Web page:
HEALTH CARE PROVIDERS AND IMMIGRATION ENFORCEMENT
Know Your Rights, Know Your Patients’ Rights
The threat of increased federal immigration enforcement has raised concerns among immigrant families, some of whom may decide to forego necessary medical services out of fear that they could be putting themselves and their family members at risk. This factsheet provides advice to hospitals, medical centers, community health centers, other health care facilities, and advocates on how to prepare for and respond to (a) enforcement actions by immigration officials and (b) interactions with law enforcement that could result in immigration consequences for their patients.
Immigration enforcement power limited by the Fourth Amendment
U.S. Immigration and Customs Enforcement (ICE) is the interior enforcement agency within the U.S. Department of Homeland Security (DHS). U.S. Customs and Border Protection (CBP), another agency within DHS, is responsible for enforcement at or near the nation’s borders.
ICE and CBP’s power to enforce immigration law is limited by our constitutional protection against unreasonable search and seizure. Under the Fourth Amendment to the U.S. Constitution, the reasonableness of a search depends on whether a person has a reasonable expectation of privacy in the area searched. The test is: At the time of the search, was it the person’s subjective, actual expectation that the place or things searched were private, and was that expectation objectively reasonable, i.e., would it be generally recognized by society? Your patients thus may be more vulnerable to immigration enforcement actions when they are in areas of your facility that are open to the public than when they’re in areas that are considered private.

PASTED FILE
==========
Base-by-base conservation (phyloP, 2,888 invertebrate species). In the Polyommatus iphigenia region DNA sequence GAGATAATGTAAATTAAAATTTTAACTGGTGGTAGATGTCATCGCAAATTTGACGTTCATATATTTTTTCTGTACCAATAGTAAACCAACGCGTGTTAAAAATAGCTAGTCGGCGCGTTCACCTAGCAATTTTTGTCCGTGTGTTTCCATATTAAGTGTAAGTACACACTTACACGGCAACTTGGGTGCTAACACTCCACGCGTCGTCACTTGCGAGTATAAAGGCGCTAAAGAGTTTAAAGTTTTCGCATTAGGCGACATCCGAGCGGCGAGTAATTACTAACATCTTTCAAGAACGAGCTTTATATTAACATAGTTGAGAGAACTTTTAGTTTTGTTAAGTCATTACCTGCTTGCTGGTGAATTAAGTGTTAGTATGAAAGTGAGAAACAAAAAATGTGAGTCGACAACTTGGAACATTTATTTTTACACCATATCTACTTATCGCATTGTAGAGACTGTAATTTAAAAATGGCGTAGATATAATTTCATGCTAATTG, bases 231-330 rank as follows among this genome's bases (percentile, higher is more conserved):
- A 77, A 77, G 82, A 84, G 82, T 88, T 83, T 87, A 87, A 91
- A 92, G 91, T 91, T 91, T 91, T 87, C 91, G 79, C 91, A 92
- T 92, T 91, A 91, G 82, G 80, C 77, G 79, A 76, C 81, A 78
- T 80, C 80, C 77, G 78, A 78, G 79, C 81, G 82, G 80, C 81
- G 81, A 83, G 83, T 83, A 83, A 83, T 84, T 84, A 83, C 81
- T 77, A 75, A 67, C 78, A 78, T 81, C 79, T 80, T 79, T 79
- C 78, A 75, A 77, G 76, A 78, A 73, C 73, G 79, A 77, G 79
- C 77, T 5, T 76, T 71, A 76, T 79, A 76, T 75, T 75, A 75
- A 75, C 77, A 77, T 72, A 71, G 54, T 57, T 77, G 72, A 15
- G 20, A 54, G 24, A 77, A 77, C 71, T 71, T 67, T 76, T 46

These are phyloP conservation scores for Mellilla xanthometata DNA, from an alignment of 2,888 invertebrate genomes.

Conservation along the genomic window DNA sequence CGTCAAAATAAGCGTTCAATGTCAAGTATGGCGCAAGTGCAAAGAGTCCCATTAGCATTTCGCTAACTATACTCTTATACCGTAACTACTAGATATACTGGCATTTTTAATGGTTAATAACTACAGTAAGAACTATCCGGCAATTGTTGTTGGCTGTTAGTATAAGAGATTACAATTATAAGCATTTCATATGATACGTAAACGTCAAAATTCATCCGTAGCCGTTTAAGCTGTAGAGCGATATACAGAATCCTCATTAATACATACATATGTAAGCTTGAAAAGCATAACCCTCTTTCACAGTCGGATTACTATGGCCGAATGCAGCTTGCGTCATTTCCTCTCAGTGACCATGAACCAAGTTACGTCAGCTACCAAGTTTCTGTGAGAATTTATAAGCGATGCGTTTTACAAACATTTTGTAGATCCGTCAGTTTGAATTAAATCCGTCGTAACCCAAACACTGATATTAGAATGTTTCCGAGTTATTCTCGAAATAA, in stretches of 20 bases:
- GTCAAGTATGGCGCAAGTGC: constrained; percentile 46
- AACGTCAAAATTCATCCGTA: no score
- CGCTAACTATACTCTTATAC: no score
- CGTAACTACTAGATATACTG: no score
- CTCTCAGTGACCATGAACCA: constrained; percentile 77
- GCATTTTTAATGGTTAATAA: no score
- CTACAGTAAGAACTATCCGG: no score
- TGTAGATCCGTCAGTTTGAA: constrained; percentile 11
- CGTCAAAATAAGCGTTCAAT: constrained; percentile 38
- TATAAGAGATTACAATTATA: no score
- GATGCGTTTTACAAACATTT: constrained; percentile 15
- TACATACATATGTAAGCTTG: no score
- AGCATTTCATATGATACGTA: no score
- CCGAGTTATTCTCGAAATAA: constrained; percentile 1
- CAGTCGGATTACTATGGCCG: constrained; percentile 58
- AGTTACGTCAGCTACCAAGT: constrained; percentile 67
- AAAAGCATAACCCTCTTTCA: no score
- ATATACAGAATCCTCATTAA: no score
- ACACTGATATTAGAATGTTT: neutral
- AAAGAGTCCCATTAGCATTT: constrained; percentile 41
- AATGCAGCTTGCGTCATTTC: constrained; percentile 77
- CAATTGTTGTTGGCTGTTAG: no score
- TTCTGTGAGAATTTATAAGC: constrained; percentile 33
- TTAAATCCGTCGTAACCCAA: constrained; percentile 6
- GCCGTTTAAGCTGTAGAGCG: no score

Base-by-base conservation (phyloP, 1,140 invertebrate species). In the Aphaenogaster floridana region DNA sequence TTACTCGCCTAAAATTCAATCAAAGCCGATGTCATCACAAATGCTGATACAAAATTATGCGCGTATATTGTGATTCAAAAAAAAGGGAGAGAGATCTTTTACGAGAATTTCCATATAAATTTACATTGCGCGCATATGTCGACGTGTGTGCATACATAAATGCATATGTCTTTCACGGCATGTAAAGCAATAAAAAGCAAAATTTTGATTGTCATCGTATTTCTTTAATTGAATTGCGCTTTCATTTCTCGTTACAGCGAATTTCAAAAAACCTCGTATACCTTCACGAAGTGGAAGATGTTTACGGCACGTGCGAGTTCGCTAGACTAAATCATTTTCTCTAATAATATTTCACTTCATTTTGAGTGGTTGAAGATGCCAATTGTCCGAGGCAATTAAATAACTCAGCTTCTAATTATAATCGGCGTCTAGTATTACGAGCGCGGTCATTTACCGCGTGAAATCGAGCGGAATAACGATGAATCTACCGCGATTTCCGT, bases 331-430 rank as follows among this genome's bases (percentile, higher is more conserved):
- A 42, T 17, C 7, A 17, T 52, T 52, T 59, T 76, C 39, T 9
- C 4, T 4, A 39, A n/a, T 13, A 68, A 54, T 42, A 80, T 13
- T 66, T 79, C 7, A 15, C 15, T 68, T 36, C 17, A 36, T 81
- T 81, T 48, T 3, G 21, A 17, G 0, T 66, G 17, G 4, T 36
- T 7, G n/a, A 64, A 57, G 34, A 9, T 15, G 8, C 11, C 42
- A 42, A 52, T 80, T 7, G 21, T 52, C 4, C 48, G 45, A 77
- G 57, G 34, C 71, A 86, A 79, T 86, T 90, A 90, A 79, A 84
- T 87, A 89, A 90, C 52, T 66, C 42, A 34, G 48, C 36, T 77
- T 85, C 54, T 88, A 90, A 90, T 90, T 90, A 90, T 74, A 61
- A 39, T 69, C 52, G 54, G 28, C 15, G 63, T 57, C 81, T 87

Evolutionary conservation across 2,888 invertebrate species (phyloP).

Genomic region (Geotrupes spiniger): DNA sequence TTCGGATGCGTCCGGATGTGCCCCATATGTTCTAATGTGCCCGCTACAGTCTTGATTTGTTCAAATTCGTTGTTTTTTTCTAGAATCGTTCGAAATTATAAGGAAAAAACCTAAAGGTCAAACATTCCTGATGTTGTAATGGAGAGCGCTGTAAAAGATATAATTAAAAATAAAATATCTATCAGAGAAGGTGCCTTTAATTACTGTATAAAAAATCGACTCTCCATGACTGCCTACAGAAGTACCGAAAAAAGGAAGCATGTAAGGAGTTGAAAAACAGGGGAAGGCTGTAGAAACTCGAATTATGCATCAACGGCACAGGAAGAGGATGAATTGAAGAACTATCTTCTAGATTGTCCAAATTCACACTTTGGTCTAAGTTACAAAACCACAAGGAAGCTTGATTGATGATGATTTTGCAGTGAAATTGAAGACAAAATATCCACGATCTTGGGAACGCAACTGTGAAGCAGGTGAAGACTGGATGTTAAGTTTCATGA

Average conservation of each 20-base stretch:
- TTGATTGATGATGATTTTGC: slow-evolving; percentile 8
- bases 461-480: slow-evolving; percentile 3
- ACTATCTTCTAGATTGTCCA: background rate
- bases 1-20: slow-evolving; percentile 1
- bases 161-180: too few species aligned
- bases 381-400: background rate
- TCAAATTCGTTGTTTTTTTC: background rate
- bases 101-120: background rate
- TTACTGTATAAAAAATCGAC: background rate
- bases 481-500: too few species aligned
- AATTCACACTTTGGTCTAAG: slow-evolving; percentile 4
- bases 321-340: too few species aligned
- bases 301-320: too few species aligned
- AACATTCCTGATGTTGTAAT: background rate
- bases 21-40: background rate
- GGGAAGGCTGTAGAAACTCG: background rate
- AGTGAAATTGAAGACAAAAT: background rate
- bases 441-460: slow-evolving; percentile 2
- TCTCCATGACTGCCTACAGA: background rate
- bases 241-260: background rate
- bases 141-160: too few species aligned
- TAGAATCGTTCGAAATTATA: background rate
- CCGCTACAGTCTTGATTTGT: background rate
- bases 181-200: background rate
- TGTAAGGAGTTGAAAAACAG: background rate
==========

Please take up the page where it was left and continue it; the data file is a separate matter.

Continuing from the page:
Federal and state privacy laws provide protections that further limit the disclosure of patient information—including immigration status–related information—to law enforcement officials.
Health care providers and their patients have legal rights
- Sensitive locations. Both ICE and CBP consider hospitals and other health care facilities to be “sensitive locations.” Both agencies have issued memoranda that state current and longstanding practice with respect to immigration enforcement in the health care setting. The memoranda say that immigration enforcement actions are to be avoided at sensitive locations, including at hospitals and other health care facilities, unless exigent circumstances exist or the officers conducting the actions have prior approval from certain officials within the enforcement agencies. ICE defines “enforcement actions” as including arrests, interviews, searches, and surveillance done for purposes of immigration enforcement only. Both memos are subject to change, depending on the enforcement priorities of ICE and CBP.
- Disclosure of information. Health care providers have no affirmative legal obligation to inquire into or report to federal immigration authorities about a patient’s immigration status. In fact, the Health Insurance Portability and Accountability Act (HIPAA) privacy rule generally prohibits the use or disclosure of patient information without the patient’s consent, except when required by law. Under other exceptions, including when information is requested by law enforcement officials for law enforcement purposes, personal health information may be shared, but its release is generally not required.